Wildlife management

FILE - In this May 21, 2015, file photo, workers prepare an oil containment boom at Refugio State Beach, north of Goleta, Calif., two days after a ruptured pipeline created the largest coastal oil spill in California in 25 years. A California jury has found a pipeline company guilty of nine criminal charges for causing a 2015 oil spill that was the state's worst coastal spill in 25 years. The jury in Santa Barbara County reached its verdict against Plains All American Pipeline of Houston on Friday, Sept. 7, 2018, following a four-month trial. (AP Photo/Jae C. Hong, File)
September 07, 2018 - 6:24 pm
LOS ANGELES (AP) — A California jury found a pipeline company guilty Friday of nine criminal charges for causing a 2015 oil spill that was the state's worst coastal spill in 25 years, prosecutors said. The Santa Barbara County jury reached its verdict against Plains All American Pipeline of Houston...
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September 04, 2018 - 12:08 pm
JUNEAU, Alaska (AP) — A tiny Alaska Native village has experienced a boom in tourism in recent years as polar bears spend more time on land than on diminishing Arctic sea ice. More than 2,000 people visited the northern Alaska village of Kaktovik on the Beaufort Sea last year to see polar bears in...
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FILE - In this March 3, 2013 file photo elephants drink water in the Chobe National Park in Botswana. A conservation group says elephant poaching has increased in Botswana, which has long been viewed as a rare refuge for elephants in Africa. (AP Photo/Charmaine Noronha, File)
September 04, 2018 - 4:12 am
JOHANNESBURG (AP) — Botswana, long viewed as a rare refuge for African elephants, is coming under increasing threat from poachers. Poachers are killing elephants in the southern African country in increasing numbers after wiping out large numbers of elephants in nearby Zambia and Angola, a...
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FILE - In this Sept. 25, 2013, file photo, a grizzly bear cub searches for fallen fruit beneath an apple tree a few miles from the north entrance to Yellowstone National Park in Gardiner, Mont. A judge will decide whether the Lower 48 states' first grizzly bear hunting season in more than four decades will open as scheduled the weekend of Aug. 31, 2018. (Alan Rogers/The Casper Star-Tribune via AP, file)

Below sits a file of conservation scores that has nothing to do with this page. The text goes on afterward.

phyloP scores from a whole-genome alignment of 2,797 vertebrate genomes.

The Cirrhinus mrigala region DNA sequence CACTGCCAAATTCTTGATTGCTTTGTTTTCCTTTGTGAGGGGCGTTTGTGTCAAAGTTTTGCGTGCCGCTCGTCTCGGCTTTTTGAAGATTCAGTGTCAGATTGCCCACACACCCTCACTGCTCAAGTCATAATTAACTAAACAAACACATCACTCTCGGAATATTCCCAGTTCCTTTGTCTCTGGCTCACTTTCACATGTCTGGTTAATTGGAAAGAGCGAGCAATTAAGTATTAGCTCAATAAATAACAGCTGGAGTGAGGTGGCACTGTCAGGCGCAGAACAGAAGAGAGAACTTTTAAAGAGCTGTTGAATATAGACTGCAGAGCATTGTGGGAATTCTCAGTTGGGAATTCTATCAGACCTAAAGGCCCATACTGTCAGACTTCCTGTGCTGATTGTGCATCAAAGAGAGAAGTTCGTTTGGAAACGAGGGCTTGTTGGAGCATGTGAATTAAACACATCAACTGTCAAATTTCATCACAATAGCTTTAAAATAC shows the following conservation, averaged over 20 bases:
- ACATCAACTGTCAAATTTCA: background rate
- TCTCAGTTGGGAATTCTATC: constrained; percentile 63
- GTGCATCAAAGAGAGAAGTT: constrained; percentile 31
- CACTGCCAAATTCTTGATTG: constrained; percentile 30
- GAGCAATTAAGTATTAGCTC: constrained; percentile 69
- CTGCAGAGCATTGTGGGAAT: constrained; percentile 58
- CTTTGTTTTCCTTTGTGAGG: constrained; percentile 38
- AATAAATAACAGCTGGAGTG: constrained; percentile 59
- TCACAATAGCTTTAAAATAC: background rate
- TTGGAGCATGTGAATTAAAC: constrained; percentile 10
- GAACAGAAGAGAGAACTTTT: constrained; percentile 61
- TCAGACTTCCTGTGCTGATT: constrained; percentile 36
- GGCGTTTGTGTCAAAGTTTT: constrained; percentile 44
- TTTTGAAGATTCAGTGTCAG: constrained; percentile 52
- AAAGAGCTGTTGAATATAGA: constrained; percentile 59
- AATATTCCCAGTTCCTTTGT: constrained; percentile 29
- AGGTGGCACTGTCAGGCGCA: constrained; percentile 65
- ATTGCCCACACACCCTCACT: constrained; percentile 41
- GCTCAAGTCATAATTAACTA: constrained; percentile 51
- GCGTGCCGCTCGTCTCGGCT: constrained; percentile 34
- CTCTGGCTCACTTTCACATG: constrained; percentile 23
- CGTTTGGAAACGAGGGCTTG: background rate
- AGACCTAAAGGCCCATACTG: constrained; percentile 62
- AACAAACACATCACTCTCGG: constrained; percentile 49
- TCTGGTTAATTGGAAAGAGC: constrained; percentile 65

August 31, 2018 - 9:58 am
MISSOULA, Mont. (AP) — Wildlife officials in Wyoming and Idaho say they've been contacting hunters licensed to kill grizzly bears to tell them their hunts are on hold following a judge's ruling. The two states on Saturday had been scheduled to hold their first grizzly hunts in more than 40 years in...
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FILE - In this Sept. 25, 2013, file photo, a grizzly bear cub searches for fallen fruit beneath an apple tree a few miles from the north entrance to Yellowstone National Park in Gardiner, Mont. A judge will decide whether the Lower 48 states' first grizzly bear hunting season in more than four decades will open as scheduled the weekend of Aug. 31, 2018. (Alan Rogers/The Casper Star-Tribune via AP, file)
August 30, 2018 - 1:46 pm
MISSOULA, Mont. (AP) — A Montana judge said Thursday he would not make an immediate ruling on whether to restore federal protections for a group of about 700 grizzly bears in the Rocky Mountains, forcing wildlife advocates to try to find another legal way to block bear hunting set to begin this...
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In this image released by the Spanish Guardia Civil on Thursday Aug. 23, 2018, a Guardia Civil officer shows a turtle seized in Mallorca, Spain. The European law enforcement agency says Spanish police have shut down what they believe to be Europe's biggest illegal turtle farm, selling endangered species worth 10,000 euros ($11,500) each. Europol says Thursday that police in Mallorca seized around 1,100 turtles and 750 eggs, including specimens of 14 of the 50 most endangered species in the world. (Guardia Civil via AP)
August 23, 2018 - 7:25 am